Parliament disagrees with gov’t on scratch cards ban
MPs will meet telecom companies and Uganda Communications Commission (UCC) over government’s controversial proposal to ban airtime scratch cards.
This was the middle ground position that was reached on Tuesday, July 31, after a stormy two-hour-debate on the proposal that the Minister of ICT and Information Frank Tumwebaze vigourously defended.
“We shall have the meeting with telecom companies so that we get what we can explain to our constituents; I think we both need each other on this matter,” said Speaker, Rebecca Kadaga.
Busiki MP Paul Akamba raised the issue of the impending ban on airtime scratch cards as a question for oral answer to Tumwebaze.
Akamba said his voters were concerned about adverts announcing the impending ban.
Tumwebaze, in his response, found no fault in the proposed ban.
“UCC and the security agencies recommended to government that vending of airtime cards was directly linked to the selling of illegally registered SIM cards and would facilitate airtime recharge and top-ups manually without any digital tracing,” Tumwebaze told Parliament.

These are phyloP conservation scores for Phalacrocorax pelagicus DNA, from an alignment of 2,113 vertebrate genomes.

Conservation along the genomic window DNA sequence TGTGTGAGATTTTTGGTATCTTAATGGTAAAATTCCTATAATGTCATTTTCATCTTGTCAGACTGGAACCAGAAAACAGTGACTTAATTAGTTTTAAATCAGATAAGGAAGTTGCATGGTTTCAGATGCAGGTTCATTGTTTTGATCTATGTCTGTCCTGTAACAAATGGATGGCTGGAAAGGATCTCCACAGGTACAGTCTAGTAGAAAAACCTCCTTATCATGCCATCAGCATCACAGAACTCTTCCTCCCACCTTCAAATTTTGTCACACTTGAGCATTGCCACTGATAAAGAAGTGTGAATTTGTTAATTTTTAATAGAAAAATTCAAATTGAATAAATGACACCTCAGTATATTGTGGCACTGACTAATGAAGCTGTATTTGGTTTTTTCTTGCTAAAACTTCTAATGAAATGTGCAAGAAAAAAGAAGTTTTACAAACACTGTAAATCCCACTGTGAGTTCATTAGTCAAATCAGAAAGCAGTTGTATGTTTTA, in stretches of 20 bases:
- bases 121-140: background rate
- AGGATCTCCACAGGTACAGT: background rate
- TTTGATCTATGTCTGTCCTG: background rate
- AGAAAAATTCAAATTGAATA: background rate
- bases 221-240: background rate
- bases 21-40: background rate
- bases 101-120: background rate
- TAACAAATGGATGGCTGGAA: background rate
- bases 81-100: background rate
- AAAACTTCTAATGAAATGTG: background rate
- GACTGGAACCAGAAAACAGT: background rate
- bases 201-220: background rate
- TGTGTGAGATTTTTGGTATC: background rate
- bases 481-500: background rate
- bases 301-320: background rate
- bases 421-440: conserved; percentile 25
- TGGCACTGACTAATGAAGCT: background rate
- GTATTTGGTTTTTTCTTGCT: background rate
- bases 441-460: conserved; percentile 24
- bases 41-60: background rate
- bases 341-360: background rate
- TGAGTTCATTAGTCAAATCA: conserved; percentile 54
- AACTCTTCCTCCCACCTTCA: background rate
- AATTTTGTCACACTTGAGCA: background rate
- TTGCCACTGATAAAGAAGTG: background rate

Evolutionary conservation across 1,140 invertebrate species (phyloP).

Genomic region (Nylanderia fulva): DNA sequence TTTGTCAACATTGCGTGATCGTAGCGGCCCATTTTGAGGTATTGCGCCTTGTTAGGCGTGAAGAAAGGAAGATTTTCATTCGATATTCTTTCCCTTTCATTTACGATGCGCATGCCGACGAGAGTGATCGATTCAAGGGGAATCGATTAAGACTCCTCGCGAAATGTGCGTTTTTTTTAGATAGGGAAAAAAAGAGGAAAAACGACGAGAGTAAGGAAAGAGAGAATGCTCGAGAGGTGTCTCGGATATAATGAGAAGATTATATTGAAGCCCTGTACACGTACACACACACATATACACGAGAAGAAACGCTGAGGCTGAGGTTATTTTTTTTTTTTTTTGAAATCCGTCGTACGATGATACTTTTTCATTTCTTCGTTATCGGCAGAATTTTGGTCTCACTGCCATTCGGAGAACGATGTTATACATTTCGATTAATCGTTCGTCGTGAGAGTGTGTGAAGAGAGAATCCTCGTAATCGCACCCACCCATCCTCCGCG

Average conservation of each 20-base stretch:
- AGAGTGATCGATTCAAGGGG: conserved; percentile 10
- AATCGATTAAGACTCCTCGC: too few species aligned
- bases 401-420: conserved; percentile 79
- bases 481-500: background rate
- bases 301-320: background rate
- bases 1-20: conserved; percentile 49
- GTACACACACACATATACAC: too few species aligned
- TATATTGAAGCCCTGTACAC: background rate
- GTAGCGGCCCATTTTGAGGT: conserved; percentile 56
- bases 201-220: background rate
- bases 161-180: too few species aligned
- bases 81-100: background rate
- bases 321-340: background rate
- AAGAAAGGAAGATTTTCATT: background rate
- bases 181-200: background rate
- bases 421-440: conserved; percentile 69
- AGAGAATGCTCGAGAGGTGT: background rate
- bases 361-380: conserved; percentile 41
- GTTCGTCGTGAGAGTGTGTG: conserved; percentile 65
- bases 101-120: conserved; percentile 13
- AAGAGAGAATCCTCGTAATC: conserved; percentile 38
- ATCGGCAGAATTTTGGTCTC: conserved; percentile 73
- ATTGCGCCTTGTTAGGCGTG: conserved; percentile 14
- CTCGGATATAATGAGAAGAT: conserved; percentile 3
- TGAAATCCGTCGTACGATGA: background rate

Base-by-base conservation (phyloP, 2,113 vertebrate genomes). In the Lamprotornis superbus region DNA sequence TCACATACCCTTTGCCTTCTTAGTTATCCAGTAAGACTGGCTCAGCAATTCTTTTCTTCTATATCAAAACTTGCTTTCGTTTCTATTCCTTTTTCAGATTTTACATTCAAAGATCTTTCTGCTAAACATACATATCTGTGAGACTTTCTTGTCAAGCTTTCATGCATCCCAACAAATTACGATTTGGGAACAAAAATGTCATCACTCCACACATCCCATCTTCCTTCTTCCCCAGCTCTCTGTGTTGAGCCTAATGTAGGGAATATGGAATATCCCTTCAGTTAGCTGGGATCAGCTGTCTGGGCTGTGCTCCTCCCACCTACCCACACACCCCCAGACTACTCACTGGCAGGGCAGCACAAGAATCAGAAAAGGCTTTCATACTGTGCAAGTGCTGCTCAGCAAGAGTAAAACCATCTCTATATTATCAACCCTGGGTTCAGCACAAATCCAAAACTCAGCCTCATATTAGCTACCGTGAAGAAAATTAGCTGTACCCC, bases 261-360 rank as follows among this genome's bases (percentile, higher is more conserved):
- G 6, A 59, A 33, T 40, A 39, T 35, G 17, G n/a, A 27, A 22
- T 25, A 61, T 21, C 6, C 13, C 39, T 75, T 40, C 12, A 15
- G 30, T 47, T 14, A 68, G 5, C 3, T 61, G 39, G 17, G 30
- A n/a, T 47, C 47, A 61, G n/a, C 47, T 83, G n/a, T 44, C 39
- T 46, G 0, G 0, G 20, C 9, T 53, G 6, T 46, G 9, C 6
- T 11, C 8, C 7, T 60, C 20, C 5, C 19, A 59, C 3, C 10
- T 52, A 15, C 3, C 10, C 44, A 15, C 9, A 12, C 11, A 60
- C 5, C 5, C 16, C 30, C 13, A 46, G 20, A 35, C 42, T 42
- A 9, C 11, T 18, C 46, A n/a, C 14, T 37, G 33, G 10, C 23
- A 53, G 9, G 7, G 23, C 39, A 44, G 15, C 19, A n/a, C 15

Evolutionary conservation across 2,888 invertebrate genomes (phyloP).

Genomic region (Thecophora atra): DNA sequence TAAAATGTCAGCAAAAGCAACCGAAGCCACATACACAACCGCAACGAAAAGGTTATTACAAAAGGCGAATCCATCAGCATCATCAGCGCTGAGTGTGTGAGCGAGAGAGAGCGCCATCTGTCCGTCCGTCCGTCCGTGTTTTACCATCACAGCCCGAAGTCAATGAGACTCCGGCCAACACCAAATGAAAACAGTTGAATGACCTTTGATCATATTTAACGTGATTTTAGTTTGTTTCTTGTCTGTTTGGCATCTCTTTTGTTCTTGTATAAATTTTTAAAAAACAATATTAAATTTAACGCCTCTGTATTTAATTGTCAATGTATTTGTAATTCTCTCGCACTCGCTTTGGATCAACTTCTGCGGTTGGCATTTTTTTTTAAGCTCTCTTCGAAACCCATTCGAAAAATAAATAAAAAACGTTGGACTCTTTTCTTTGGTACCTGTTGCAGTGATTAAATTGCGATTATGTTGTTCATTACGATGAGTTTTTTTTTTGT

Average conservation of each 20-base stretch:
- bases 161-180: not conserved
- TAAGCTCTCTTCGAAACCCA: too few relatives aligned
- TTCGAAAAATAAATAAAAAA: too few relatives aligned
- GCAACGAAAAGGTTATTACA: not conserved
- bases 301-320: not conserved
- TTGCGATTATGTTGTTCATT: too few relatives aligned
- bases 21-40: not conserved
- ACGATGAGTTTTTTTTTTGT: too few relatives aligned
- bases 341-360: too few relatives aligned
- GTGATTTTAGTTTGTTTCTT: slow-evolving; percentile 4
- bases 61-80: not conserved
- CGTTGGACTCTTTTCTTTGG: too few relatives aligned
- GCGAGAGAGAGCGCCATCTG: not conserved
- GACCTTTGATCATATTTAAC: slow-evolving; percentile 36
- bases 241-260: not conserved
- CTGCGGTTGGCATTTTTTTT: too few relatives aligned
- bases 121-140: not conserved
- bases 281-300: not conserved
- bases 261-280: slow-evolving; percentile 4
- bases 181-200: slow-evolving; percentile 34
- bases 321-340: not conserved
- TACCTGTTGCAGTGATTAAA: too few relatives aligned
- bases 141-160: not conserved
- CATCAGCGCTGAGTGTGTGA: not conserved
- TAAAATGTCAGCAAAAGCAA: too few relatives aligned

He said, the proposed ban will among others, “create more opportunities through formalized distribution [of scratch cards]”.
MPs would have none of that, and, many vehemently opposed it.
“We should also know that we come from villages; if we have reached here and our status has improved, let us not forget where we come from,” said Lily Adong (Nwoya Woman).
Adjuman Woman MP Jesca Ababiku criticised Tumwebaze for suggesting that banning scratch cards would contribute to the fight against criminality.
“We believe the cards have serial numbers. Why is it difficult for government to trace suspicious users using the serial numbers?” Ababiku wondered.
The ban had been planned to take effect August 1st.
Dokolo Woman MP Cecilia Ogwal raised fears that it could be a scheme by telecom companies to drive airtime vendors out of business.
The meeting between MPs and the telecom companies is expected to be an interactive session in order to offer a platform for exhausting the frequently asked questions about the move, which has caused jitters in the countryside.
Kadaga cautioned government against the hurried attempt at digital migration, which she said has the potential of disrupting local Ugandans.
“We agree that technology is there to change, but it has to change together with the people,” said Kadaga.